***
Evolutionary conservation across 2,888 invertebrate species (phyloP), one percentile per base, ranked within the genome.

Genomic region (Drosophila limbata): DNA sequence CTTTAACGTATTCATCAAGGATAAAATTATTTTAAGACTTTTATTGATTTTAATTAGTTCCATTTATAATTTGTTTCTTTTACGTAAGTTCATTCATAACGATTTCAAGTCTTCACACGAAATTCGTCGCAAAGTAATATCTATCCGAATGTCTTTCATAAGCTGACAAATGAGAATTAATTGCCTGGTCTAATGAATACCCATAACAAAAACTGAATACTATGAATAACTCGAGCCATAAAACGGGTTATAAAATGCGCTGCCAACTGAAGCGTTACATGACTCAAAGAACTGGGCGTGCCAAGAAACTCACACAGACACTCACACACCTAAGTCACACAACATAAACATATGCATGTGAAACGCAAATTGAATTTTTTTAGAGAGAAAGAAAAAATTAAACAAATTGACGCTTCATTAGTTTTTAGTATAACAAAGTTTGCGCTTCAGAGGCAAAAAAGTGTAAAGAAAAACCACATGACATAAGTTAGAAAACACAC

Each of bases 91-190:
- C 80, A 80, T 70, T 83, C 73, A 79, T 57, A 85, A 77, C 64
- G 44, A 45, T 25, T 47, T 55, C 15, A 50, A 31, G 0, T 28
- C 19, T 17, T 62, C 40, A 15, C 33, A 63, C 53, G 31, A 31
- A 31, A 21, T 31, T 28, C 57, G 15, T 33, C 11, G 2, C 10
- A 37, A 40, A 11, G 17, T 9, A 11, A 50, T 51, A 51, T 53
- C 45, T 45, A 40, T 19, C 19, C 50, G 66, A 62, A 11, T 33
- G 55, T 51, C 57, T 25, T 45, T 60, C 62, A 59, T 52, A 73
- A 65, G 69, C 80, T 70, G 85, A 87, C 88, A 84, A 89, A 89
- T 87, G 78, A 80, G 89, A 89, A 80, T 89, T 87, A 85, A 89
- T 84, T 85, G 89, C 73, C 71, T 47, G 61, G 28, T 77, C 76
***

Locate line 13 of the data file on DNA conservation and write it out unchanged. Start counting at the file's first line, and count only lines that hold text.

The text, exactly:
- T 84, T 85, G 89, C 73, C 71, T 47, G 61, G 28, T 77, C 76